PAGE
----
I would not even be surprised anymore if it went more like this:
      "We can't approve all of them, it will look fishy, we need to deny some. Yes Adam? Sure, 250 sounds about right, we'll roll with that. Then we can say over 90% was approved, that has a nice ring to it."

      reply to this | link to this | view in chronology ]

  • identicon
    Anonymous Coward, 24 Mar 2012 @ 4:23am

    No, the main point is that the FBI and our alleged Justice Department aren't concerned with anybody's rights until somebody forces them to be. Even then they complain that respecting proper due process is just do darned hard that they really wish we'd all just be good sheep and trust them.

    reply to this | link to this | view in chronology ]

    • identicon
      Anonymous Coward, 24 Mar 2012 @ 9:40am

      Re:

      The thing is, if in 91% of the cases they got the warrant, aren't they generally right? Is there perhaps a few people making too big of a fuss out of something like this? Should there not instead perhaps be simple rules for law enforcement to follow to allow this sort of technology to be used without a warrant, such as:

      1) the device may be attached only in respect to a current, ongoing investigation, and the use of the data obtained limited only to that investigation.

      2) device may only be attached to a car when it is in a public space or on commercial property (such as shopping center parking, example).

      3) no data about the location of the car or it's movements while on private property can be considered

      4) a notice of use to be filed with the courts within 7 days, at which time the device may be ordered removed and the data collected destroyed, and any investigation as a result of the data not be allowed for use in prosecution.

      So basically, making it so that the police cannot apply the unit without an ongoing investigation, be required to inform the court, and give the court the ability to nul it out if need be.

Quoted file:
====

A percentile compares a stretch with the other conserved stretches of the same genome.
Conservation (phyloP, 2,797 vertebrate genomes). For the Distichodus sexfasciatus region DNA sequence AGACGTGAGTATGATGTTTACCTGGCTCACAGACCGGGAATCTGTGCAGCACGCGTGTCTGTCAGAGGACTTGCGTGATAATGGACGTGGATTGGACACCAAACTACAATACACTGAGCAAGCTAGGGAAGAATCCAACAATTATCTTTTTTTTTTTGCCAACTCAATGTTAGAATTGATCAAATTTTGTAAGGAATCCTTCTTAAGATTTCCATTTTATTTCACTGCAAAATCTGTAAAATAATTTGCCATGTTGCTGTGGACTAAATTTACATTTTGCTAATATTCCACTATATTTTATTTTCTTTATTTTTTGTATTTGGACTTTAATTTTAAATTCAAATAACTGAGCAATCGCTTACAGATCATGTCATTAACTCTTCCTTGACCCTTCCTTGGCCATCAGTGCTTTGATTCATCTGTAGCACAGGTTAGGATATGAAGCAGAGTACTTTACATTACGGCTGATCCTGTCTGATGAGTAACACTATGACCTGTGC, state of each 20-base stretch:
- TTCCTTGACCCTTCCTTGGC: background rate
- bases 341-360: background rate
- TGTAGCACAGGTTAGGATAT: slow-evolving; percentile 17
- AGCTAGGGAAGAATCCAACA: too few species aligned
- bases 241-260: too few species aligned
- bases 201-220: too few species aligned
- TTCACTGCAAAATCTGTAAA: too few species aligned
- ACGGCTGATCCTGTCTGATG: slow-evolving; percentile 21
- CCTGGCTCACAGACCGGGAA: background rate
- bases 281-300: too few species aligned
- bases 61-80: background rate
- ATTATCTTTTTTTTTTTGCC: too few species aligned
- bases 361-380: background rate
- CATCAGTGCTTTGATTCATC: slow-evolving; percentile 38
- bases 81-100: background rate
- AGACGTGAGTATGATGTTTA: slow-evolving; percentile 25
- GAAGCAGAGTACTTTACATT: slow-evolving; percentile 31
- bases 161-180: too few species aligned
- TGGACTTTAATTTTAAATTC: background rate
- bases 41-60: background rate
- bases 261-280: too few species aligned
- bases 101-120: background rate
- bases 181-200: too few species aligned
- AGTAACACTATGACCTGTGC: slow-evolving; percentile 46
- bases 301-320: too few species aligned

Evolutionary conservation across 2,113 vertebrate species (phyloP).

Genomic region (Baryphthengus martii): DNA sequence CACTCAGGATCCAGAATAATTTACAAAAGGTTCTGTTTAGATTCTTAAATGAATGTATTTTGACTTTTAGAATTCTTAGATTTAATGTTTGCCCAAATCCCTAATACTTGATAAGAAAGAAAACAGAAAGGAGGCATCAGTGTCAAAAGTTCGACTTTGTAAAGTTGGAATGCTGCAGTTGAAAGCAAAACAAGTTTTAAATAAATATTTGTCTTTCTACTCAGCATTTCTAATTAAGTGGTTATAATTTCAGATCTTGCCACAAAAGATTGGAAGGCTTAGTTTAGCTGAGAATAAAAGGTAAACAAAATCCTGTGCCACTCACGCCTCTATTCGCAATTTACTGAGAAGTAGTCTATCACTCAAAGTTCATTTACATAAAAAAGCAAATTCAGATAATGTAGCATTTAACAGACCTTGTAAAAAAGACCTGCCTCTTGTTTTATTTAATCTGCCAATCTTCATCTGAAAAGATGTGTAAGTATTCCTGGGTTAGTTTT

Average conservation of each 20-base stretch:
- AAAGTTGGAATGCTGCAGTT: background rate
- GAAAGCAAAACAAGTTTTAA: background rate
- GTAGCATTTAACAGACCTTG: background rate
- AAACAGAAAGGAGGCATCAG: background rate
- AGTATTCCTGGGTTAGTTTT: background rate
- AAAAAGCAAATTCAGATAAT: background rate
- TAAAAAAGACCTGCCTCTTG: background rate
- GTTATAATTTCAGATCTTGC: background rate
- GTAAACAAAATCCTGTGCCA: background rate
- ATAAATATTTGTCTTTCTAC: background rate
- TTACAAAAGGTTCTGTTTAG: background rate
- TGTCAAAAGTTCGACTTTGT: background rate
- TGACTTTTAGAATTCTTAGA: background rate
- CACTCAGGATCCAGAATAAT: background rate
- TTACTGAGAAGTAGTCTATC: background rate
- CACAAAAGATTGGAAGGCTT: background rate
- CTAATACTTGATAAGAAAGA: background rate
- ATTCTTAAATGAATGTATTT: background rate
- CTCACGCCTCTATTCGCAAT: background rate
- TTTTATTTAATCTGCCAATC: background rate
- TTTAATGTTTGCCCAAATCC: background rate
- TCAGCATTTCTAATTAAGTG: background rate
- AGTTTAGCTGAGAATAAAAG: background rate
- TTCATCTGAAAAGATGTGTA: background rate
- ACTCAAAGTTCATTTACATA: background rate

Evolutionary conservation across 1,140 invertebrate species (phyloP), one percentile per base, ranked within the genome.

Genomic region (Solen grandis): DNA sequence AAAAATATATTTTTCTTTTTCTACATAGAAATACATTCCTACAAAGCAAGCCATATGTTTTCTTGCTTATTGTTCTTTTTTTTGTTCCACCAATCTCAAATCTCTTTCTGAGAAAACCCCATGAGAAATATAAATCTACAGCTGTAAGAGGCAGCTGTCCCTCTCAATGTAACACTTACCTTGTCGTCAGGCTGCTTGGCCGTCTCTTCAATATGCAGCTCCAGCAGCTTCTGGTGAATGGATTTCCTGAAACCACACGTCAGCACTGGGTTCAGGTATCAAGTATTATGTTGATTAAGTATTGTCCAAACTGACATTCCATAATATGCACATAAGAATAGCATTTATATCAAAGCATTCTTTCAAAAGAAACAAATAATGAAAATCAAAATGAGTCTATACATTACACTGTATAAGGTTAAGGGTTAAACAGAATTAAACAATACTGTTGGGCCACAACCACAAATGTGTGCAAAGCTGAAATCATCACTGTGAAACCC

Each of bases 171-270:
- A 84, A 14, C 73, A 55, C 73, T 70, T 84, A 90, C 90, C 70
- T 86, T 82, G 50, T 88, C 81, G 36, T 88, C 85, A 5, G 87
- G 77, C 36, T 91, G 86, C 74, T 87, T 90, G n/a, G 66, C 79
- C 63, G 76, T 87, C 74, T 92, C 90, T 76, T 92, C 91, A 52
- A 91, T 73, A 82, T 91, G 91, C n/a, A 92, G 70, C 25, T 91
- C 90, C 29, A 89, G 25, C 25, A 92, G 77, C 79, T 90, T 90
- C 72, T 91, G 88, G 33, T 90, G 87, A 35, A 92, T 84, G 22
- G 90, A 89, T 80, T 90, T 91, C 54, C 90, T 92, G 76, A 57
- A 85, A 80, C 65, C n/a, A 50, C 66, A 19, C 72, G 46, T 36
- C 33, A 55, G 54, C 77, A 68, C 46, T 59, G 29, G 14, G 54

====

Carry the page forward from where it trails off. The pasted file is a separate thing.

My thoughts are this: Police are chasing a getaway car from a robbery. A gps device magnet mounted might be able to get attached to the get away car to allow them to track it without a high speed chase. However, if GPS (or other technilogy) tracking requires a warrant, the police would be forced to not consider such an option. There should be a way to do things that allows the courts to get involved, without slowly or impeding law enforcement actions, especially when those actions are done with good volition and intention.

      reply to this | link to this | view in chronology ]

  • identicon
    Pixelation, 24 Mar 2012 @ 10:34am

    So sad!

    "FBI Director Robert Meuller said the ruling "will inhibit our ability" to do GPS tracking "in a number of surveillances where it has been tremendously beneficial."

    Awww, their ability will be inhibited. So sad! I imagine it will cause erectile dysfunction too.

    reply to this | link to this | view in chronology ]

  • identicon
    Anonymous Coward, 26 Mar 2012 @ 6:35am

    This is one of the secret interpretations of the Patriot Act in action.

    reply to this | link to this | view in chronology ]

  • identicon
    GPS Tracking, 17 Apr 2012 @ 1:00pm

    I'm glad to have GPS tracking technology available for legitimate purposes, and I want law enforcement agencies to be able to utilize it to catch criminals. But the fourth amendment was passed for a reason and warrants should be obtained.

    reply to this | link to this | view in chronology ]